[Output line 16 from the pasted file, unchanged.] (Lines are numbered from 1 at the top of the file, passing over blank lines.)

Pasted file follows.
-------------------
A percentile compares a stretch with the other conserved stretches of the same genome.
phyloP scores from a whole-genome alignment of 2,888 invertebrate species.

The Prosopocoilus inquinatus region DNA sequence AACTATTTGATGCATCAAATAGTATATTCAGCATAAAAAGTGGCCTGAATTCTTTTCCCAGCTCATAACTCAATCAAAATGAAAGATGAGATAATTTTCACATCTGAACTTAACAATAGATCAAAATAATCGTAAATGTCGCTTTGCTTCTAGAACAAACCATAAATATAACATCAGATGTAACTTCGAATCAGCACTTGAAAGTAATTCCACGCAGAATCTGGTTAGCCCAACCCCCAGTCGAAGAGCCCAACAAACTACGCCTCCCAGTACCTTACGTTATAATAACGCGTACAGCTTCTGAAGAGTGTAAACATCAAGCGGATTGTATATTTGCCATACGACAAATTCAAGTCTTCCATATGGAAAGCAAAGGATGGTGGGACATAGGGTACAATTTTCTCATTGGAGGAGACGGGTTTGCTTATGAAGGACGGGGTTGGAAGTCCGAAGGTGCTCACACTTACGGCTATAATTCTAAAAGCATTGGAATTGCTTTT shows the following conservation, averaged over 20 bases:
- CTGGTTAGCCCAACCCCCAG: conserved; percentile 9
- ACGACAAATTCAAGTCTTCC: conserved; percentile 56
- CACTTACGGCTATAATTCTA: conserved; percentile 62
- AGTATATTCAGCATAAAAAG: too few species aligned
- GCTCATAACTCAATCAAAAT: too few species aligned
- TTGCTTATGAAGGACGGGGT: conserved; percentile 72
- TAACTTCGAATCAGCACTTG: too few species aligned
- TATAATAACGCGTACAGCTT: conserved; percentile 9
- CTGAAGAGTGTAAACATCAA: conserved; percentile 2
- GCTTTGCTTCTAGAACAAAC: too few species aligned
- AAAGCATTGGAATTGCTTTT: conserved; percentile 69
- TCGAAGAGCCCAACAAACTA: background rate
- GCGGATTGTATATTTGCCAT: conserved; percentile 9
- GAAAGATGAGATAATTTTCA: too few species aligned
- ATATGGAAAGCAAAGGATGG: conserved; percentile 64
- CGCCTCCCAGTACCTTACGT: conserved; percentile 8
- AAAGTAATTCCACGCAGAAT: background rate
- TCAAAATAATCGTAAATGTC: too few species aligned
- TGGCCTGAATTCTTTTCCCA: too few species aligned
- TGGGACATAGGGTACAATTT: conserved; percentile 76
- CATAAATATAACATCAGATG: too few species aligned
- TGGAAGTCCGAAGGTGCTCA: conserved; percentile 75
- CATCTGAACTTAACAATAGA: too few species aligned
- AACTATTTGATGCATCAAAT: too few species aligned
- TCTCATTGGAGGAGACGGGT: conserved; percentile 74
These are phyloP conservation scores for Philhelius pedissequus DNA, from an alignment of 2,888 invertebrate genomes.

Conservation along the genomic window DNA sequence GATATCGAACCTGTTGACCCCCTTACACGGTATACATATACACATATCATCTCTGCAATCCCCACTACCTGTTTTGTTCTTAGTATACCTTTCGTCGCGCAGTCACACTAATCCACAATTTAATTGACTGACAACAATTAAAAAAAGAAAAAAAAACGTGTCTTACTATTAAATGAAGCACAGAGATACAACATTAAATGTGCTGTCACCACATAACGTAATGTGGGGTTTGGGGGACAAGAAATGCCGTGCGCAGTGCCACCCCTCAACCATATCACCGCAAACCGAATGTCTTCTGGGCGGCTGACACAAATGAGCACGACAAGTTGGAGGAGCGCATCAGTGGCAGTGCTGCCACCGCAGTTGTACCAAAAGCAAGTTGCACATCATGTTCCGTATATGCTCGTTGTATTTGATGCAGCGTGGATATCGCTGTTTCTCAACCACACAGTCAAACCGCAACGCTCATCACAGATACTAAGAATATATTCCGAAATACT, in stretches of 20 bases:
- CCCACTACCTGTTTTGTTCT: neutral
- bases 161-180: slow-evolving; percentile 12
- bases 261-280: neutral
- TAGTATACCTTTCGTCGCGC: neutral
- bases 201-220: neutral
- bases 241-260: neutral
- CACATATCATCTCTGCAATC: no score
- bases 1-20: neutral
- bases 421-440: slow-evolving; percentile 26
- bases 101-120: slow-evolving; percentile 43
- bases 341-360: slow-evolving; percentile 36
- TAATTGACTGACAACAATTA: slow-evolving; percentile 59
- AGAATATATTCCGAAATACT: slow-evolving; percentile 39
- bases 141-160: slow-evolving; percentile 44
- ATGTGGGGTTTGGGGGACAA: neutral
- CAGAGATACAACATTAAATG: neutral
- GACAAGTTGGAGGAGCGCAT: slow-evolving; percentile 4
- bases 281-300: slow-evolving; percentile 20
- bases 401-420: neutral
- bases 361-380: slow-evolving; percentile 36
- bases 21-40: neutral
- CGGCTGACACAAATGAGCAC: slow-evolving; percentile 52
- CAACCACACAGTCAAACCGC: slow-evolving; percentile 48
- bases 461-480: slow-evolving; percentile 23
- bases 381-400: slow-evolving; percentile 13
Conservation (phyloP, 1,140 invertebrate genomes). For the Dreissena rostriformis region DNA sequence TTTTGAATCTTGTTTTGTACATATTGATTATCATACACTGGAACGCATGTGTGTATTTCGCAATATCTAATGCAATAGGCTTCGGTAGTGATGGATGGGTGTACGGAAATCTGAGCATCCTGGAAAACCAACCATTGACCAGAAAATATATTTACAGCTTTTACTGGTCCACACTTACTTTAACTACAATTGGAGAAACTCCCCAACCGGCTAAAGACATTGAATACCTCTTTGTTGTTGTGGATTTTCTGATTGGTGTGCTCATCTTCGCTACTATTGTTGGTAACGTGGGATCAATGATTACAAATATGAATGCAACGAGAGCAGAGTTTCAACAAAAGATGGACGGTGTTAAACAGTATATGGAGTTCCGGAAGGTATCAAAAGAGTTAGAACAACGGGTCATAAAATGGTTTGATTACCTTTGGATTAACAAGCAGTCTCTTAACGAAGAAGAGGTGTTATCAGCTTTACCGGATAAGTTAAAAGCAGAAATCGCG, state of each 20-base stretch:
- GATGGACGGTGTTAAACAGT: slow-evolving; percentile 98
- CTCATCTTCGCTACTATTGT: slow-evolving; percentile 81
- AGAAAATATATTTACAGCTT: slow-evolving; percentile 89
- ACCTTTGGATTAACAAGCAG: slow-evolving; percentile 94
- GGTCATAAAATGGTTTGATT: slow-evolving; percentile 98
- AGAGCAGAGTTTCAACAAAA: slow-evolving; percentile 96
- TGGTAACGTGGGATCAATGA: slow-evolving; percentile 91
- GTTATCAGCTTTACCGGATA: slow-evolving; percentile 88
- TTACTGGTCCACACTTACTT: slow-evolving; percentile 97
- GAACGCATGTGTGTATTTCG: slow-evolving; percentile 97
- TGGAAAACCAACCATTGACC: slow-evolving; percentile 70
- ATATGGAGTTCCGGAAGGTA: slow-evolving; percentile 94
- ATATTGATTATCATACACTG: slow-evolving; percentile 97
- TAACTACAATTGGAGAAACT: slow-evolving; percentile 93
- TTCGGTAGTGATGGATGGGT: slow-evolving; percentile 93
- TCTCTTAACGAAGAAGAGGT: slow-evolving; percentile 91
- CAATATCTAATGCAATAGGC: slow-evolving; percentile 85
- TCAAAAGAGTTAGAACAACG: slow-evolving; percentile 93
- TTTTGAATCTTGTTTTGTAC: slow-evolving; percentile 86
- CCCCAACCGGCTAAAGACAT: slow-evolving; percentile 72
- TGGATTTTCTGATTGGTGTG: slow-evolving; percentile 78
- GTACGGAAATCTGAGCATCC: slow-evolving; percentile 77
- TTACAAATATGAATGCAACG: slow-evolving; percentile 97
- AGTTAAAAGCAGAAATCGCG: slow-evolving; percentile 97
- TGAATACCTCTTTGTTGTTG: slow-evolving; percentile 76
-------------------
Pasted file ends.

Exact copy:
- GCGGATTGTATATTTGCCAT: conserved; percentile 9